. The overall goal of this proposal is to identify the mechanisms by which IFN1 and IL-17 act in a coordinated fashion to initiate the development of autoantibody (autoAb)-forming B cells in both human and mouse that develop systemic lupus erythematosus (lupus or SLE). Both IL-17R and IFN1R signaling have been implicated in the formation of spontaneous germinal centers (GCs) in the BXD2 mouse model of lupus through analysis of IFN1R-deficient and IL-17R-deficient BXD2 mice. There are high numbers of plasmacytoid DCs in the marginal sinus of the BXD2 mice that produce locally high levels of IFN1. IFN1 appears to influence the formation of GCs by promoting the migration of a population of CD21hiIgMhiCD23hi B cells from the marginal zone (MZ) to the follicle (FO). These B cells were referred to as CD23hiAPChi B cells as they have a very high capacity for antigen (Ag) presentation and the ability to induce a much stronger TH-17 polarization response than the conventional FO B cells. Parallel analyses indicate that IL-17 promotes the formation and stabilization of the GCs in the BXD2 mice through upregulation of regulators of G-protein signaling (Rgs)13 and Rgs16 in the B cells, which then promote the retention of APChi B cells in the FO area. We hypothesize that IFNa facilitates the release of the CD23hiAPChi B cells from the MZ and that IL-17 then localizes these cells in the FO where the CD4 T cells reside. As these CD23hiAPChi B cells have increased APC and costimulatory functions, they promote the generation/maintenance of TH-17 cells and the formation of spontaneous GCs. Three major questions will be addressed: (1) Does the IFN1-induced influx of the CD23hiAPChi B cells initiate the development of GCs in BXD2 mice? (2) Do the CD23hiAPChi B cells respond to IL-17 and promote polarization of TH-17 cells leading to the production of autoAbs in the BXD2 mice? And (3) Can IFNa and IL-17 regulate the migration behavior of APChi B cells in lupus patients? We will analyze Ag capture, transportation and presentation by APChi B cells to CD4 T cells in vivo using confocal microscopy and FACS analysis. The ability of IL-17 and IFNa to regulate chemotaxis will be determined in vitro, and confirmed in vivo by analysis of homing of GFP-positive APChi B cells using B cells from BXD2-Il-17r-/-, BXD2-Ifnar-/-, BXD2-Rgs13-/- and BXD2-Rgs16-/- mice. The clinical relevance of this model of the development of autoimmunity will be assessed by that analysis of B cells obtained from the peripheral blood of lupus patients for the analysis of the effects of IFN1 and IL-17 on the development and migration of APChi B cells. SIGNIFICANCE: These studies should identify critical migratory signals and upstream mediators that facilitate the development of an autoimmune circuit that leads to the production of high affinity pathogenic autoAbs. Thus, they have the potential to identify novel candidate therapeutic targets and to suggest more effective therapeutic interventions in autoAb-mediated autoimmune diseases.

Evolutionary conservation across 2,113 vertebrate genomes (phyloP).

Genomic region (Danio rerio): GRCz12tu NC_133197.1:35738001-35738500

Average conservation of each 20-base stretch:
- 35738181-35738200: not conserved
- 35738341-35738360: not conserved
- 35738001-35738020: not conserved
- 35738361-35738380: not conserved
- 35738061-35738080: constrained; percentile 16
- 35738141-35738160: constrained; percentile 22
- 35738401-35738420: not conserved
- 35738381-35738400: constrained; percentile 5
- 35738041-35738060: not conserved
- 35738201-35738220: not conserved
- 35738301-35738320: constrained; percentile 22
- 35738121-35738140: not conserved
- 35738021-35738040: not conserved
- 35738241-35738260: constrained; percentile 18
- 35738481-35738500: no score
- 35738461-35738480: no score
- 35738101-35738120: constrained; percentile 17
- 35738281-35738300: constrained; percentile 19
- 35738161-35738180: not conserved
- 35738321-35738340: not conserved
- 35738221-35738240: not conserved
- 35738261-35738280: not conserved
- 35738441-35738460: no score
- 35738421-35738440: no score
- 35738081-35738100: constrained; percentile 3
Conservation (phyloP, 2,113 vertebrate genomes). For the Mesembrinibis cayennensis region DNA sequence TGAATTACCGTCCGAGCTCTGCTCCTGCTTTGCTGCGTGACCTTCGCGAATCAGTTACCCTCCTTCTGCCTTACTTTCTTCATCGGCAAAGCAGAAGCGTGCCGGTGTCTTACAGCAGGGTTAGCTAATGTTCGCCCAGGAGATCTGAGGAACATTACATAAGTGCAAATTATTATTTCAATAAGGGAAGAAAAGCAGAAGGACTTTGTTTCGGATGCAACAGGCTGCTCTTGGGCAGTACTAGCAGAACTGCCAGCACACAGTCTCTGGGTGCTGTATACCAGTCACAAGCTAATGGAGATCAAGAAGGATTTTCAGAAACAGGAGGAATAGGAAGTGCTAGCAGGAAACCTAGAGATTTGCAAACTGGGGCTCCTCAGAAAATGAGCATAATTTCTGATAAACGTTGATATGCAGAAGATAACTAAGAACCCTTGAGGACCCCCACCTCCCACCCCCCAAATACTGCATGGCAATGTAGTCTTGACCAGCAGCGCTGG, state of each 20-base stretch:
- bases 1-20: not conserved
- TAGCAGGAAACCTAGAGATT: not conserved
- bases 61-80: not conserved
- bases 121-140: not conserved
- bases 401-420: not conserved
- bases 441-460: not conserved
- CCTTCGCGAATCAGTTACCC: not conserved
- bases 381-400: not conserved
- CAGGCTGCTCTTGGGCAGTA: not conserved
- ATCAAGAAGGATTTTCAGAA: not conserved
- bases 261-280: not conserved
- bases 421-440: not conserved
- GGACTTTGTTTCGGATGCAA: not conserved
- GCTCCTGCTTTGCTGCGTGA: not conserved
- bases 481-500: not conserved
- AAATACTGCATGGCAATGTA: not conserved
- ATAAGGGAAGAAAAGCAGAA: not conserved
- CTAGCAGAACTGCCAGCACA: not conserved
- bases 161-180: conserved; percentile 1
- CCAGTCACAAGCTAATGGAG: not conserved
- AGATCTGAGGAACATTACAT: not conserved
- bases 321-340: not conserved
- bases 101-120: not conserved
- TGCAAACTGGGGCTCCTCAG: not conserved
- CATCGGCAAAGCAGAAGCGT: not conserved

Short Narrative Autoantibodies play a critical role in the development of autoimmune diseases such as rheumatoid arthritis and systemic lupus erythematosus. It has been known for some time that both interferon-1 and interleukin-17 play a role in the development of autoimmunity. In this project, we propose to test a model that suggests how these agents can coordinate the migration of lymphocytes that have trapped self-antigens in the spleen, thereby promoting the interactions of the lymphocytes that are critical to the production of pathogenic autoantibodies. We will test this model using state-of-the-art in vivo techniques in a mouse model and using peripheral blood from lupus patients. The results will help to identify novel therapeutic interventions as well as suggesting better approaches to the use of currently available therapies.